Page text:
A little regexp thing to remember about \b (and \w)
A lot of documentation of Perl-style regular expressions describes \b as 'matching a word boundary' or similar phrases. Life would be simpler if the documentation used the phrase 'identifier boundary' instead, because \b's idea of word characters includes underscores. Thus \b and \w's idea of word characters makes a lot of sense for picking out identifiers in languages like C, but not necessarily so much sense for things like picking out words in written text.
(The same thing applies to GNU grep's --word-regexp option.)
Saying that this is documented if you read the full description of \b is no excuse. The problem is that 'word' is a dangerously loaded term to use, because it invites people to think that they know what it means and not read carefully (especially if they are skimming to refresh their memory). If the documentation used 'identifier' instead, people would not be led astray by their intuition about what a word is.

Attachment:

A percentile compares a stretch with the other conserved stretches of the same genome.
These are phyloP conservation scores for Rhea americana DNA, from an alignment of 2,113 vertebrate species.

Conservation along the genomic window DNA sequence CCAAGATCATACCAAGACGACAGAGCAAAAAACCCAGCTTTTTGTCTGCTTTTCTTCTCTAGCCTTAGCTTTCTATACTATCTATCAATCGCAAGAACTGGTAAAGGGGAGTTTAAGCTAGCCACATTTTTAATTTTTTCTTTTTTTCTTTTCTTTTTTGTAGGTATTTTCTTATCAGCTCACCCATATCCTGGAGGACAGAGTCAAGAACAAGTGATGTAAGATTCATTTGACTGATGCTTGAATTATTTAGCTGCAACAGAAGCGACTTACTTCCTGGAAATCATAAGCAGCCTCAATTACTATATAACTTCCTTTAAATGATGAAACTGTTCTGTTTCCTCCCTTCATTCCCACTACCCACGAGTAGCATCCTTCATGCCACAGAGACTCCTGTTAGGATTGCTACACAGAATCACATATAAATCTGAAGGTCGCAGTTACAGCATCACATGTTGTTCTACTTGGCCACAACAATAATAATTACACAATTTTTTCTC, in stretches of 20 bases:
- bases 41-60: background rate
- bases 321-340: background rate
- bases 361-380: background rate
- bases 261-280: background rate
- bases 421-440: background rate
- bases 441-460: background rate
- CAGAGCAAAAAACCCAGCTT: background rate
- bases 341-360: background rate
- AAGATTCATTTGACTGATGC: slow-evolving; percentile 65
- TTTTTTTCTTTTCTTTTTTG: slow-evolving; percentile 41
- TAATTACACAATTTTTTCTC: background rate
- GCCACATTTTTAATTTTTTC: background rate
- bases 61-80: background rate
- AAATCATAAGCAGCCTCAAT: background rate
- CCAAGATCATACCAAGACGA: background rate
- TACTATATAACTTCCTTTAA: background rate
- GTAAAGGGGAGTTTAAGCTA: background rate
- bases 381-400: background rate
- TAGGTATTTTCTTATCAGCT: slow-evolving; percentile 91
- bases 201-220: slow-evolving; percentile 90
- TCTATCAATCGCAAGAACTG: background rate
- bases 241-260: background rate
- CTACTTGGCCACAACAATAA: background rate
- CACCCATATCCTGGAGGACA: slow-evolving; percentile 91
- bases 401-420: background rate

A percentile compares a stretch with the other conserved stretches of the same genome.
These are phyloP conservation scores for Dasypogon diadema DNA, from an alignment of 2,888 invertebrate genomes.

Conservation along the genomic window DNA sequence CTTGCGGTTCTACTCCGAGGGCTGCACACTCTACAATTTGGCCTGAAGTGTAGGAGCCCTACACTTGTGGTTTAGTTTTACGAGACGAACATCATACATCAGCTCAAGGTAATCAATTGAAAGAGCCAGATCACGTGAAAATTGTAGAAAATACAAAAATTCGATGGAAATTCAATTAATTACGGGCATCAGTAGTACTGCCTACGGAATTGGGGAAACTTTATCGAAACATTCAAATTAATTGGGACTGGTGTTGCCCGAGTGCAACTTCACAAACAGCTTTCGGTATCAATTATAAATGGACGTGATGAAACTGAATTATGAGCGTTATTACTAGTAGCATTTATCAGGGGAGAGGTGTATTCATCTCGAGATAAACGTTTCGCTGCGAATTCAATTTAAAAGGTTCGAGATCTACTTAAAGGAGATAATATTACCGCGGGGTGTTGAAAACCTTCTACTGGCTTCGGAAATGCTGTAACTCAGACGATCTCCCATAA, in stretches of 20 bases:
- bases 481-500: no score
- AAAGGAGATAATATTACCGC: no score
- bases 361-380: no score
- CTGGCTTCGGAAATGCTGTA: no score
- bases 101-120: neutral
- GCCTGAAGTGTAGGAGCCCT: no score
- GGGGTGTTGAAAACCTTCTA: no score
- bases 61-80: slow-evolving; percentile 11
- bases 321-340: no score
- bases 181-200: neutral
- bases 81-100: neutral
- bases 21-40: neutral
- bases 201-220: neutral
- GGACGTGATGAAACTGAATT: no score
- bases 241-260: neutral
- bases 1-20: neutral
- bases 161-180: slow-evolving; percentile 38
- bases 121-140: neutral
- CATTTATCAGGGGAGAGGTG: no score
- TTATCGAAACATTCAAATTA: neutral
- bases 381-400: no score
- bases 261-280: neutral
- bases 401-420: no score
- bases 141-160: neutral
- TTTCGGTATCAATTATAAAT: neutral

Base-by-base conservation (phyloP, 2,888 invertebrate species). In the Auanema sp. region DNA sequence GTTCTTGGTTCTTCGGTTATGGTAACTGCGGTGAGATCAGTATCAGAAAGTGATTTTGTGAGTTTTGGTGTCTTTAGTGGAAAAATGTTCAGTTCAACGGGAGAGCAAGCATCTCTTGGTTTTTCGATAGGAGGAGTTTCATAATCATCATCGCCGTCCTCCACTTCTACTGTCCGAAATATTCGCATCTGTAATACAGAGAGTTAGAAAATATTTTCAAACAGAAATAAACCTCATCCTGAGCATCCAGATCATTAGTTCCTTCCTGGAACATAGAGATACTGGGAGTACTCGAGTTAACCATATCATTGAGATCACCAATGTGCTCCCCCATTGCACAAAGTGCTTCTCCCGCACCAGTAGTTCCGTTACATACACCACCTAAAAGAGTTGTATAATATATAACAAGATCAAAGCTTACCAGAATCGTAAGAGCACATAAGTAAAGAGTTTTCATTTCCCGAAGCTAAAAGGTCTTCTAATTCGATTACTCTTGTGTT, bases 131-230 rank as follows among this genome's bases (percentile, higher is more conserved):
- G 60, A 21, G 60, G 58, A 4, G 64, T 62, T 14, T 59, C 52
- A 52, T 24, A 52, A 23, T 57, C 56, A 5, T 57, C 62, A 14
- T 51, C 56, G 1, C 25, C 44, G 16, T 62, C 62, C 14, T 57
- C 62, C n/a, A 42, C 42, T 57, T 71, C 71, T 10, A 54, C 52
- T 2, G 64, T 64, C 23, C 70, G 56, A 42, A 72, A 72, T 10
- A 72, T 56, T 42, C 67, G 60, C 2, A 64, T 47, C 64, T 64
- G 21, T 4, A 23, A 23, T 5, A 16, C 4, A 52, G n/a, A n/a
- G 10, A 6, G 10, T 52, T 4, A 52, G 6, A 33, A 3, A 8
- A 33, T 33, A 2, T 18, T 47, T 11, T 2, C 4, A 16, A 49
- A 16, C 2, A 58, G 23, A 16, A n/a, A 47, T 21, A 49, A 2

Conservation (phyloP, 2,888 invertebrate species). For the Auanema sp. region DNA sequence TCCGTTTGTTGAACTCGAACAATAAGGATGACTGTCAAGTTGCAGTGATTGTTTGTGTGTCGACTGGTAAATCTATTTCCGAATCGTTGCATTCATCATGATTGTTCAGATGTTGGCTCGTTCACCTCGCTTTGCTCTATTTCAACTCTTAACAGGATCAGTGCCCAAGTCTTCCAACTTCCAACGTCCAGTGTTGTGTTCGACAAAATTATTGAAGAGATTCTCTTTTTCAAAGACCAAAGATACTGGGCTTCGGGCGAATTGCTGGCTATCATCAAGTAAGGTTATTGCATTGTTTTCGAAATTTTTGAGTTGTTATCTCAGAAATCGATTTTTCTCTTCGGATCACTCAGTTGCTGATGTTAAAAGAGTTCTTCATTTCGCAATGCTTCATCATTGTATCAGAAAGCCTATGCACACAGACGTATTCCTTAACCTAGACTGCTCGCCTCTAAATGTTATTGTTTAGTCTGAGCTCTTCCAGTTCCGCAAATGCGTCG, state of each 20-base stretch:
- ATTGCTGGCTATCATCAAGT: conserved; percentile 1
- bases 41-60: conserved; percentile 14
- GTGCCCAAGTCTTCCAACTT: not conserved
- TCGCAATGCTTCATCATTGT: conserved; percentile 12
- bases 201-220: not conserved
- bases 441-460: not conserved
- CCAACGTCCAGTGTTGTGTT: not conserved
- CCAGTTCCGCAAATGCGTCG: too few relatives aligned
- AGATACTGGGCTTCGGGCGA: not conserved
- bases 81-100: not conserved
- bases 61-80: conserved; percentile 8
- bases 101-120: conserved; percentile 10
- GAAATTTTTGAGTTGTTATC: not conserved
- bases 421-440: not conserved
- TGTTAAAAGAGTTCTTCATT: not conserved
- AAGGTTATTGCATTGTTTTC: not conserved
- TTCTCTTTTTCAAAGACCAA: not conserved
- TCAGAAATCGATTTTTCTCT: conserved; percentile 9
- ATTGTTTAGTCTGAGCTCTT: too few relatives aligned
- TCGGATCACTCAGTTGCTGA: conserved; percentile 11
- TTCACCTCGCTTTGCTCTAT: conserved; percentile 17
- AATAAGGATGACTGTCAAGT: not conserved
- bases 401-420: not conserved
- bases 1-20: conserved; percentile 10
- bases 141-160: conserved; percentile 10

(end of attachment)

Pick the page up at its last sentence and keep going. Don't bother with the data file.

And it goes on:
(This is a general problem with giving any technical definition a name that's a common term; people have to know, remember, or even realize that the common term doesn't mean what they think it means. For example, X Windows got a lot of people grumpy by inverting the way people thought about clients and servers, so in X the 'server' is on your desk and the 'client' is that big compute server over in the machine room.)
Why the Bourne shell is not my favorite language
The difference between
for i in "a b"; do mv -f $i $i-UBUNTU ... done
FOO="a b" for i in $FOO; do mv -f $i $i-UBUNTU ... done
is subtle (in visual appearance) and easy to accidentally forget, but important.
(Fortunately I am doing test installations in VMWare these days, so a mistake is less tedious than it used to be.)